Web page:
Tropic Bound Celebrates the Art of Books

Tropic Bound directors Ingrid Schindall (left), Cristina Favretto, and Sarah Michelle Rupert
Tropic Bound directors Ingrid Schindall (left), Cristina Favretto, and Sarah Michelle Rupert Photo by Johnny Zhang
As our world becomes more digital and our digits become tools mainly used for clicking, double tapping, and doom scrolling, the act of reading a book — or simply holding a book in your hands — is a radical act. When it's a handcrafted artists' book you're cradling, the experience becomes an intentional act of communion between bookmaker and reader. South Florida audiences may be surprised by the artistic and storytelling prowess that makers from around the globe infuse into artists' books when they stop by Tropic Bound, Miami's first celebration of the art form.

Tropic Bound, which consists of a fair and a series of community events, will be held at Paradise Plaza in the Miami Design District on February 16-19. Cristina Favretto, head of special collections at the University of Miami Libraries, serves as one of three directors for this inaugural biennial event. She says visitors to the fair will find that their definition of a book expands with each booth they visit.

"You'll see books that you can enter visually, like a tunnel. You'll see tiny books. You'll see very elaborate books. Some will be made of materials other than paper, while in others, the paper will be part of the story. Some artists' books could even be edible," says Favretto, who's working alongside Sarah Michelle Rupert, director of collections at Fort Lauderdale alternative art space Girls' Club, and Ingrid Schindall, founder of Miami book arts studio and public access printmaking studio IS Projects. "It's very hard to explain and describe — you literally have to be there."

Schindall says by design, artists' books invite their makers to experiment with how stories are told and shared.

"Due to the ubiquity of books in our everyday life, book artists have the opportunity to subvert viewers' expectations of what a book can do while luring viewers in through the familiarity of the form," she says. "As a book artist myself, I enjoy the way that artists' books allow me to play with narrative sequence. Pages turn, and each image or block of text plays off of the spread before it and introduces the following spread. Sometimes, this transition can be abrupt or jarring, and sometimes, the sequence comes together like a smooth melody with ideas and images waxing and waning throughout the narrative."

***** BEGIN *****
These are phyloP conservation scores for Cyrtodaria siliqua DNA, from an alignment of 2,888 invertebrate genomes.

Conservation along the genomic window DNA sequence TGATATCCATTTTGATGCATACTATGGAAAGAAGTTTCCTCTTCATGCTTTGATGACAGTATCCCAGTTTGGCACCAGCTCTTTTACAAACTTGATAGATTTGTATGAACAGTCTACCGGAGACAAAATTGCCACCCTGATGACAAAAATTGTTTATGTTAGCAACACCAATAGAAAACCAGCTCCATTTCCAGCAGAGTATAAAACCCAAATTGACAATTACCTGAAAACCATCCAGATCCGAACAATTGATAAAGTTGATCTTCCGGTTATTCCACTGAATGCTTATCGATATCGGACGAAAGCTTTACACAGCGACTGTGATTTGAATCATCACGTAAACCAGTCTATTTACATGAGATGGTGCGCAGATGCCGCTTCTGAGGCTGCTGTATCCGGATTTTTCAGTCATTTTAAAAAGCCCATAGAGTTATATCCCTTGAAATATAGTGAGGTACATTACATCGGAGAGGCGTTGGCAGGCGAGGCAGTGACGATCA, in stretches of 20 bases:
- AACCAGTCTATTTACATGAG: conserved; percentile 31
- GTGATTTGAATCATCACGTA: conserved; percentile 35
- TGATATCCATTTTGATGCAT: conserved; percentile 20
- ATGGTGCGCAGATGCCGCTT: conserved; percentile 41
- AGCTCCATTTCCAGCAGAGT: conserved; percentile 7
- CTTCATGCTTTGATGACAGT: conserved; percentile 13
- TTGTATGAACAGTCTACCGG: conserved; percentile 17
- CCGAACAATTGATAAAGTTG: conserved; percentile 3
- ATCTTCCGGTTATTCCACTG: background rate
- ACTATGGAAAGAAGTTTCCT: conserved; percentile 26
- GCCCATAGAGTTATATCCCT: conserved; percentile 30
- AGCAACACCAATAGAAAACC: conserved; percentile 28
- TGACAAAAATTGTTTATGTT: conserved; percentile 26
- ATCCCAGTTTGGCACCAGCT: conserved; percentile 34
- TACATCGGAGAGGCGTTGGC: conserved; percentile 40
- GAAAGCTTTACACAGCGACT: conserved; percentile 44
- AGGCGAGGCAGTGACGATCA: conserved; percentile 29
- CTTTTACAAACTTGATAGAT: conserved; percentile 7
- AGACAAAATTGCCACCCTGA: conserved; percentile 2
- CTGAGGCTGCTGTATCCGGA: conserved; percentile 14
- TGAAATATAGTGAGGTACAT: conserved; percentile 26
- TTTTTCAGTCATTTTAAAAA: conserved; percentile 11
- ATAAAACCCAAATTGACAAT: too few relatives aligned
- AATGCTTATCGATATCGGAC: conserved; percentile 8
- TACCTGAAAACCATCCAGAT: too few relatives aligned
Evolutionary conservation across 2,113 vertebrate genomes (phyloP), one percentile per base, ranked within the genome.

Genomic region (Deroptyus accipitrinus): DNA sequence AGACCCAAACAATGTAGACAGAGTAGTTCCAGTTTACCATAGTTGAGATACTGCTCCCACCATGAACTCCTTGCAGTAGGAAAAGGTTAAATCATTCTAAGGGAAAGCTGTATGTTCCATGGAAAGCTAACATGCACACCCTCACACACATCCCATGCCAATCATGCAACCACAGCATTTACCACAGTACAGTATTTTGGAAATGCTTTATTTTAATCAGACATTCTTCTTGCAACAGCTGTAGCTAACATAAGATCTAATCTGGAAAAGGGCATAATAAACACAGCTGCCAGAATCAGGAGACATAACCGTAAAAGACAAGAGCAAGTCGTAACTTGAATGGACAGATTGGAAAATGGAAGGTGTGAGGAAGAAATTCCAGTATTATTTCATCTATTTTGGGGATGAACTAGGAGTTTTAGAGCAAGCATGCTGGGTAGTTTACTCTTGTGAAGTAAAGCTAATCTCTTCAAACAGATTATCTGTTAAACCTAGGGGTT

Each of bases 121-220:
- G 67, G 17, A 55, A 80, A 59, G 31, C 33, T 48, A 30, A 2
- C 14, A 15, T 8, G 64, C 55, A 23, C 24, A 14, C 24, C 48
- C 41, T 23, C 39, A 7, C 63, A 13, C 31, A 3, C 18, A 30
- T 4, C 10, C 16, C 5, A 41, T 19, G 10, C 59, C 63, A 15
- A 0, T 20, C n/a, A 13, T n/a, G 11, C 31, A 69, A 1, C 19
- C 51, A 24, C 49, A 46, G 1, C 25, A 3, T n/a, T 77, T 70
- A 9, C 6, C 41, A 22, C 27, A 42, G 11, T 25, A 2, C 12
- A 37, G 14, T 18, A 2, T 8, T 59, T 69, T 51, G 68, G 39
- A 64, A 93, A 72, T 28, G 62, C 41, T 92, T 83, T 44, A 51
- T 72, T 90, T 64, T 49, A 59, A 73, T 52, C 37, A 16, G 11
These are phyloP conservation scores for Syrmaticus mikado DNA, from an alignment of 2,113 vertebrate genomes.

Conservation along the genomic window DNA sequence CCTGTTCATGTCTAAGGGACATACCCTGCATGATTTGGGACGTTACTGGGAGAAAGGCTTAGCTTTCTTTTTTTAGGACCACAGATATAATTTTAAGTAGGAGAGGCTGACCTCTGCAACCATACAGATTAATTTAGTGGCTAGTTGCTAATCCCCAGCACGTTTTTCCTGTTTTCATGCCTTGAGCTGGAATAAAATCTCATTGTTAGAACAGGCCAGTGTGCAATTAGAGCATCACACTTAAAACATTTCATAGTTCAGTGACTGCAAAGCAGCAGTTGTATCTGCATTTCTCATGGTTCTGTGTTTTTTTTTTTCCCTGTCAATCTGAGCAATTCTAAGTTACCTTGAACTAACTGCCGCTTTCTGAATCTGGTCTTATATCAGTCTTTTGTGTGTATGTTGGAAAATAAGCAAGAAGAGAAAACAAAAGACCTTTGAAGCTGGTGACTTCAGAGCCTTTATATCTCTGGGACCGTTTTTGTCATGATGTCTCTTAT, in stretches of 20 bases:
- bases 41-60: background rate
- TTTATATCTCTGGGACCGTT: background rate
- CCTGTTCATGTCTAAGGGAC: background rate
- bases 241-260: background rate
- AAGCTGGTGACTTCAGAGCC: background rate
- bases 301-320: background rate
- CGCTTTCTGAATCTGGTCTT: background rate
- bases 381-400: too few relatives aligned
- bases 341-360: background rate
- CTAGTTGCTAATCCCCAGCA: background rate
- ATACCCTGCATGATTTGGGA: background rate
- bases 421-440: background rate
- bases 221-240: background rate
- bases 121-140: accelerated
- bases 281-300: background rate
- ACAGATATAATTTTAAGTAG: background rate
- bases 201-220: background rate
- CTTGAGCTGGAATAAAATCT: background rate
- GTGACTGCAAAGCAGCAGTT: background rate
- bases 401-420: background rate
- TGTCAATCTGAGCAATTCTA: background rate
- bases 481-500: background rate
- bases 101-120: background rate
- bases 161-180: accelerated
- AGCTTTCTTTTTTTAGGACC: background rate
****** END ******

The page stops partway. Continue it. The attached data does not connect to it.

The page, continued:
More than 60 artists, galleries, universities, institutions, and publishers from across the U.S., Mexico, the Caribbean, South America, Europe, and the Middle East will exhibit their work during the fair. Visitors will have the chance to learn more about the unique techniques of the art form, like letterpress printing, book binding, paper making, and paper marbling. Exhibiting makers include Maddy Rosenberg, who partners with scientists to create artists' books on topics like astrology and ecology; Russell Maret, a printer whose works sit in museums and collections around the globe; and the Women's Studio Workshop (WSW), a Kingston, New York-based artist incubator that has published nearly 250 artists' books.
click to enlarge
Emily Martin’s 2012 work, Out There in Here, is an edition of 25.
Emily Martin/Tropic Bound photo
WSW artistic director Erin Zona says her studio offers artists a residency program and financial and technical support as they work on their creative projects with staff members. At Tropic Bound, the studio will showcase new projects, some rare books, and a curated catalogue collection that exemplifies the art form's diversity.

"The artists' book genre is always changing, growing, and incorporating new and old technologies in very exciting ways," Zona says. "The art form is exciting because of the wide spectrum from which artists can exist. Print multiples (a series of identical art objects) exist in a wide range of materials, motives, and prices. Self-publishing artists and independent imprints have full voice and ownership of the work, creating ways toward economic and artistic autonomy for the individual."